Okay, this may seem like a “which came first, the chicken or the egg?” kind of question, but which comes first . . . believing in God or knowing about God?
Over the years, the church seems to have followed the logic that if we learn enough about God, we’ll believe in Him. So, we built endless curricula, offered countless classes, and passionately pursued training people about God and the Bible.
But Jesus’ model was different. His first call wasn’t study me, it was follow me!
And they did.
Those who followed Him got to know Him. They heard what He said and watched what He did. We don’t know exactly when they got it. We know Peter was one of Jesus’ closest followers . . . one of the ‘group within the group,’ along with James and John. It was well into their journey together when Jesus asked Peter, “Who do you say I am?” (Matthew 16:16). Peter responded with a strong statement of his belief that Jesus was the Messiah. Since Peter was a fisherman and not a theologian, his declaration was probably based more on what he’d seen, heard, and experienced while walking with Jesus than on his childhood training in the Torah.
Now check this out.
Imagine you’re a newly adopted newborn baby. Your adoptive father has established your identity . . . he’s given you his last name. He probably knows a lot about you, having pursued every sliver of information about his new son.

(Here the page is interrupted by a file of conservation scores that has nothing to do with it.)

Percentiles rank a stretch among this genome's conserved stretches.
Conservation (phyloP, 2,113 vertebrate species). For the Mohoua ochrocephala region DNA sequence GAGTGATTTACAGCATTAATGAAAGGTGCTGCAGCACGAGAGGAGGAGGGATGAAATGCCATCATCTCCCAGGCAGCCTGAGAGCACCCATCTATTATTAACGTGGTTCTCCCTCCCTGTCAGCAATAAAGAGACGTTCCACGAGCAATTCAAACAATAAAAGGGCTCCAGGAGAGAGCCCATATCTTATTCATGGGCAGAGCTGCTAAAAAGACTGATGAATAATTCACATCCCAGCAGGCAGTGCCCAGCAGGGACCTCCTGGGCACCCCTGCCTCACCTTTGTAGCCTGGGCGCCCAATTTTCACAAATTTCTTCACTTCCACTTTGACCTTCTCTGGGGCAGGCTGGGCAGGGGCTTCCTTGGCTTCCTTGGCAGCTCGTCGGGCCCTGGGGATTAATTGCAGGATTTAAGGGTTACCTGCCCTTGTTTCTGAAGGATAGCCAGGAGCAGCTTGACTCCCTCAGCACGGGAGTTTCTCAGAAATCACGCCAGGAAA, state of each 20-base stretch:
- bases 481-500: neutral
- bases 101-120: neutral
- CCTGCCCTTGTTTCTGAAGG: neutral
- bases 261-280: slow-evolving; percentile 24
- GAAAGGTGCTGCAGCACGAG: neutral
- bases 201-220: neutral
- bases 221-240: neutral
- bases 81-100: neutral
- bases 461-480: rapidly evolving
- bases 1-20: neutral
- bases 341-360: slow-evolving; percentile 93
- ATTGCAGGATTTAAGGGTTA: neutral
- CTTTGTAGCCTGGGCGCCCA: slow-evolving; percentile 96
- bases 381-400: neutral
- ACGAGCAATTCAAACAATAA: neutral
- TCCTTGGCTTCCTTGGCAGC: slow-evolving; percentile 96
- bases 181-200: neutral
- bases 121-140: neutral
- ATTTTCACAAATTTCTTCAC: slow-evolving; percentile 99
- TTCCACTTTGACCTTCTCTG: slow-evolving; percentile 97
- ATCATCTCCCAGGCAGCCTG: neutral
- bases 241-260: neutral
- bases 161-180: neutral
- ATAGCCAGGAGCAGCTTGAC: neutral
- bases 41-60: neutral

But what do you know about your adoptive father? Nothing. You’re a newborn! You’ll spend your childhood learning from and about this father of yours. You’ll trust him . . . blindly at first, but little by little, you’ll learn about him. Experience his love. Discover what he’s like. Maybe even want to be like him when you grow up!
When I surrendered to Jesus, I got a new identity. I became an adopted son of the God of the universe. How cool is that?! I knew little about Him, but He knew everything about me. As I’ve matured in my faith and grown in my knowledge of Him, I’ve come to see that living out of my new identity as an adopted son of God launched my pursuit to know God and learn more about Him (e.g., theology).
Grasping my identity as an adopted son of the King of Kings changed everything for me. God became my secure base . . . my core relationship. Unlike my earthly father, whose love was performance-based and inconsistent, God’s love is grace-filled and unwavering.
Will you stay mired in theology trying to just learn about God? Or will you relax into your role as His son and take your permanent place in the family?
Scripture: Now a slave has no permanent place in the family, but a son belongs to it forever. (John 8:35)